Recently I made a simple tomato sauce using canned tomatoes. In the recipe it said to first put the tomatoes in the pan, then the juice. I followed this advice and the sauce was great, but will the sauce turn out great again even if I put tomatoes & juice in the pan at the same time? Does it make a difference putting the juice into the pan after the tomatoes?
If you need more information, this is the recipe I used.
It doesn't look like it'd make much difference to that recipe. The juice goes in right after the tomatoes, so it's not like they cook on their own significantly. The one thing you get out of adding the tomatoes first is a way to get them spread evenly around the pan without having to stir, so they're mostly on top of the onions and get gentler heat at first. But you'll be stirring soon anyway, so just dumping it all in wouldn't make much difference at all.
I was looking for a recipe for an Italian tomato sauce when I came across an old cookbook from an American Creole Chef I like, but I'm really confused about the terminology he uses for some of the ingredients and wondered if someone could clarify exactly what he's referring to. In the recipe he asks for - 2 cans (6 ounces) of tomato paste 2 cans (10 3/4 ounces) of tomato sauce 2 cans (10 3/4 ounces) of tomato puree I've always assumed that tomato paste and tomato puree were the same thing, but clearly not. Can anyone clarify the difference between these two? Tomato sauce in the UK
Possible Duplicate: What kind of sauce can I make for beef liver? I boil the liver in order to be healthier but a own variant is to heat it on a pan afterwards or fry it with little oil from the beginning. I made sauce using garlic, a bit of onion and tomatoes. However, the tomato puree is too bland and I am not sure if the tomato puree is the best fit. Maybe I should use diced tomato. What can I do to improve my recipe in the sense already described?
I'm looking for a recipe for orange mousse without eggs, but hopefully with gelatine. I've tried to search for some recipes on google but didn't really find anything too good. I have a very delicious recipe for mango mousse that I found on google that I've tried a lot of times. It would be great if someone could guide me with substituting it with orange rind/juice. I know that Orange recipes can become a bit bitter if not handled properly. Here's the Mango mousse recipe, which is a part of a mango mousse cake. 450 gr. mango 75 gr. sugar 2 tablespoons lemon juice 3 1/2 teaspoons gelatin 500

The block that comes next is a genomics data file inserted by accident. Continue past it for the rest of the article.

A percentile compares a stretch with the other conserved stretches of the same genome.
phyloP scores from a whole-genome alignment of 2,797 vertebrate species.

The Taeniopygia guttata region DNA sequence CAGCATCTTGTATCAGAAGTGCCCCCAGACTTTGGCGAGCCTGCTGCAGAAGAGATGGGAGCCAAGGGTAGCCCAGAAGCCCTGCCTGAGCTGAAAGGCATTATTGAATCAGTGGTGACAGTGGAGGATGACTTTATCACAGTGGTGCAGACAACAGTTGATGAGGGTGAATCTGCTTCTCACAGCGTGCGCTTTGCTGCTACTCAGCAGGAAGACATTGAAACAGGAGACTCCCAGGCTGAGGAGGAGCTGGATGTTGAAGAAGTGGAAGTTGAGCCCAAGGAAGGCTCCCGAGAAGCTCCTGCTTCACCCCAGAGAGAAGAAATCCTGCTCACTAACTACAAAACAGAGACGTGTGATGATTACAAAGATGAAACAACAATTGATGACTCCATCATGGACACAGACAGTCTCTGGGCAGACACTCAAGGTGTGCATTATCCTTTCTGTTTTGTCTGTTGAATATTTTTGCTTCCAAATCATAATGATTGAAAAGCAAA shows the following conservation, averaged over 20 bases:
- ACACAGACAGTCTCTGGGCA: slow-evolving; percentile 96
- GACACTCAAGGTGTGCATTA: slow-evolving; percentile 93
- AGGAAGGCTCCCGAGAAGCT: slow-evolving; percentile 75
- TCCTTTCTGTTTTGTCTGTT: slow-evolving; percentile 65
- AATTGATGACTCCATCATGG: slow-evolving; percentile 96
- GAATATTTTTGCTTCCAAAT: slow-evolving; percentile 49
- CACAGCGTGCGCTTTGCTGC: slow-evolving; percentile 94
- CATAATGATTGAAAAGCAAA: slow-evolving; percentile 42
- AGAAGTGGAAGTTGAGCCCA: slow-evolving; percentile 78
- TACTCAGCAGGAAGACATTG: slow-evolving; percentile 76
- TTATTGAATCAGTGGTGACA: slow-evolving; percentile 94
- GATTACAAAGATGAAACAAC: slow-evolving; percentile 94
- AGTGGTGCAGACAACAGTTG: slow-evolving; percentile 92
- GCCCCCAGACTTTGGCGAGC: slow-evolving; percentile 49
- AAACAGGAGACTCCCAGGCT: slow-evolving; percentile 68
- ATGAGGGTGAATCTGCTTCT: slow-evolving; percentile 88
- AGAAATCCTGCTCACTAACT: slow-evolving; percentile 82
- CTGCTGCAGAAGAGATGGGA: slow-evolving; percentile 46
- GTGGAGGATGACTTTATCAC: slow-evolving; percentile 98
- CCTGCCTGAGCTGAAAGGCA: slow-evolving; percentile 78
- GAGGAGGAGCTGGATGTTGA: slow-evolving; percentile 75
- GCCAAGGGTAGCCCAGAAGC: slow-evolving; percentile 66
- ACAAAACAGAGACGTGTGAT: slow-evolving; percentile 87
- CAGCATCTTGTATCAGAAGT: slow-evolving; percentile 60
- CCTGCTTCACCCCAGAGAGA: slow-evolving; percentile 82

I'm trying to find cold alternatives to hot soup. A friend pointed me to gazpacho. I tried that, and we really liked it. However, I will be cooking for someone who does not eat cooked tomatoes (ketchup, tomato sauce, and tomato juice), and the recipe I have for the gazpacho is based on tomato juice. What can I use as a replacement for the tomato juice? I was thinking carrot juice maybe mixed with some lemon juice or vinegar (for the acidity that tomato juice has), but wanted a more "professional" opinion before doing so. What can I use to replace the tomato juice in gazpacho?
I was reading up on tomato sauce, and it seems important to simmer the sauce for at least a few hours. The “Frankies Spuntino” recipe is about as simple as it can get, it doesn't even contain onions. It's said to produce a “thick and rich sauce, with the flavor of the sweetest summer tomatoes.” The key points to the recipe seem to be to use canned San Marzano tomatoes and to keep the sauce at a simmer for four hours. It's clear that the quality of the tomatoes plays a role in the sweetness of the sauce, but why the long simmer? What exactly happens to the sauce during this? This snippet
A recipe for meat loaf from an Australian book (apparently terminology differs from country to country) calls for 1 cup (250 mL/8 fl oz) of tomato purée, and 2 tablespoons of tomato sauce. Wikipedia's article on tomato purée claims that the main difference between purée and paste is the thickness, whereas tomato sauce has a different taste. Can I substitute tomato paste for the tomato purée? If not, is it because the taste, or the amount of water, differs? If so, how much "triple concentrated" tomato paste should be substituted for a cup of tomato purée? Edit: the tomato paste ingredients
We've been buying tomato juice in smaller containers and now decided to buy bigger ones. But, when we went to the store the tomato juice says that it only lasts two weeks in the fridge. Expiration dates always err on the side of caution. How long can we expect to keep it after we have opened it?
I cooked chili using the following ingedients: Oil for sauteing 1.5 pounds beef, minced 1 large white onion, finely chopped 1 red bell peper, diced 1 orange bell pepper, diced 2 Tbsp tomato paste 1... minutes Brown beef Add tomato paste, and mix Add can of tomatoes and mix Add beer Add sugar, salt and pepper Boil for approx 20 min Add remaining spices Cover and simmer for 2.5 hours 20 minutes before... in taste (not bitter) and carries a lot of heat. Is this correct? Then I tried this: Put a couple of spoonfuls of chili on a plate. Add 1/4 tsp (approx) of cayenne pepper and mix. Taste. Well, the heat
Possible Duplicate: How can I keep pasta from sticking to itself? We have a spaghetti dinner at our church and the problem is is that we don't mix it in with sauce because some don't want sauce others don't want a lot of sauce some do. So my question is after I cook the pasta I put it in a colander to drain and it sets till ready to put in hotel pan on the steam table, however by then it's stuck together, how can I keep this from happening or how do I keep it from happening?